The Roberts Court seems to be deliberately scaling back this trend. The majority of the judgments handed down by this current Court are much more narrow, are applied only to the particular case in dispute rather to the entire country. I will let people who are smarter than I tell you why this is, but one thing I find of interest about this is that there have been many more unanimous decisions with this Court than in the past.

Another interesting effect of this narrowing of the role of the Supreme Court has been that, until fairly recently, the Court has faded a bit in the public eye. Chief Justice Roberts seems to be comfortable with not setting his aim for creating a public legacy, for making himself and his Court more important.

I wonder what you think. Should the role of the Supreme Court be more broad, affecting public policy in a large way, or should decisions be more narrow, confined to the case and the law in question? 

I think that many conservative Christians would instinctively lean toward the latter opinion. After all, wasn’t it the comprehensive judgement in Roe v. Wade that made abortion legal and set our hearts to aching for all of those unborn babies?

Yet in the interest of conversation and in the interest of using our hearts and minds rather than only our hearts, we should think about other changes the Court has made over the years. Good changes as well as poor changes.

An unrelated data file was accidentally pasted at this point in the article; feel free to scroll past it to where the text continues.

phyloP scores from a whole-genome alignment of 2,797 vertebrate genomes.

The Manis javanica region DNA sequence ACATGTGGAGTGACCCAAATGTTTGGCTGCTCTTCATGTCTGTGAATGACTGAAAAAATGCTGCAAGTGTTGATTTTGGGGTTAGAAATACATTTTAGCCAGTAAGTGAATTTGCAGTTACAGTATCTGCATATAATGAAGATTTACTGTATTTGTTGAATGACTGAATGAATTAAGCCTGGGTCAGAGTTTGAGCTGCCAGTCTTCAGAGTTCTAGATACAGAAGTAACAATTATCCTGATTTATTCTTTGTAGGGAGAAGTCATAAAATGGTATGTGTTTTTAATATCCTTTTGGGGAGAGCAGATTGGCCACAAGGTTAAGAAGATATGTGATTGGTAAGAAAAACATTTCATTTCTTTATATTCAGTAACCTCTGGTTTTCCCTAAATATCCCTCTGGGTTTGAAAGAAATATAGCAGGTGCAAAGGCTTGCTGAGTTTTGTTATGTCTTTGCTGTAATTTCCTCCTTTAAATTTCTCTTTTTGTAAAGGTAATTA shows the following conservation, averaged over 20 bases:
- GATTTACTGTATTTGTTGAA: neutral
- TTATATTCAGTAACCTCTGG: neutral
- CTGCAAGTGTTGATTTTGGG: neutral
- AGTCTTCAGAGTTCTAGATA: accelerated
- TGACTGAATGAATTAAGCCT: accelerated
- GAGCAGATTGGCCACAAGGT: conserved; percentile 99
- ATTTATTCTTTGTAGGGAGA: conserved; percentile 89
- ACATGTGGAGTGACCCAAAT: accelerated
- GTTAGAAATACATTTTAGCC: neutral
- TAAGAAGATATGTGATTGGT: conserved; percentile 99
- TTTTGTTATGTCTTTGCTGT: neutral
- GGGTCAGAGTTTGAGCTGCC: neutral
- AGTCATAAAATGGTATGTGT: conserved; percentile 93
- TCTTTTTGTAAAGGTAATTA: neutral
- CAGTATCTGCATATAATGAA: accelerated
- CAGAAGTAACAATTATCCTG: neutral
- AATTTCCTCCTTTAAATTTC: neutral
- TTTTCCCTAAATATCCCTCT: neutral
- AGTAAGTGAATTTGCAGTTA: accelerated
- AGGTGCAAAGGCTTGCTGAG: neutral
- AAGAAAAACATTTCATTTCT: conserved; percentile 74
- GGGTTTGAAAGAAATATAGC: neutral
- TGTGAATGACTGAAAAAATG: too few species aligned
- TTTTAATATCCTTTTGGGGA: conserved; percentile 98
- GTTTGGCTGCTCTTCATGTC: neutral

The first and biggest example that leaps to my mind is the very broad judgement in Brown v Board of Education. If you need refreshing on your case names, this is the judgement that paved the way for the ending of racial segregation in our country. This is the decision that stated that separate is not equal.

Who of us would ever say that ending racial segregation was a bad thing? Yet when Congress wouldn’t do the job it should have done, it took the Supreme Court making an encompassing judgement to change the policy of our nation.

So. Narrow or broad? Case-deciding or policy-changing? Should the policy and laws of this country be decided only by an elected Congress and President or should the appointed Supreme Court be allowed to step in when others are not courageous enough to do the hard thing? And who gets to decide which hard thing is right: abortion, segregation, right to an attorney, gay marriage? 

I’m interested to hear what you think. 

I’m interested to continue watching the Roberts Court and to discover where they will lead our country.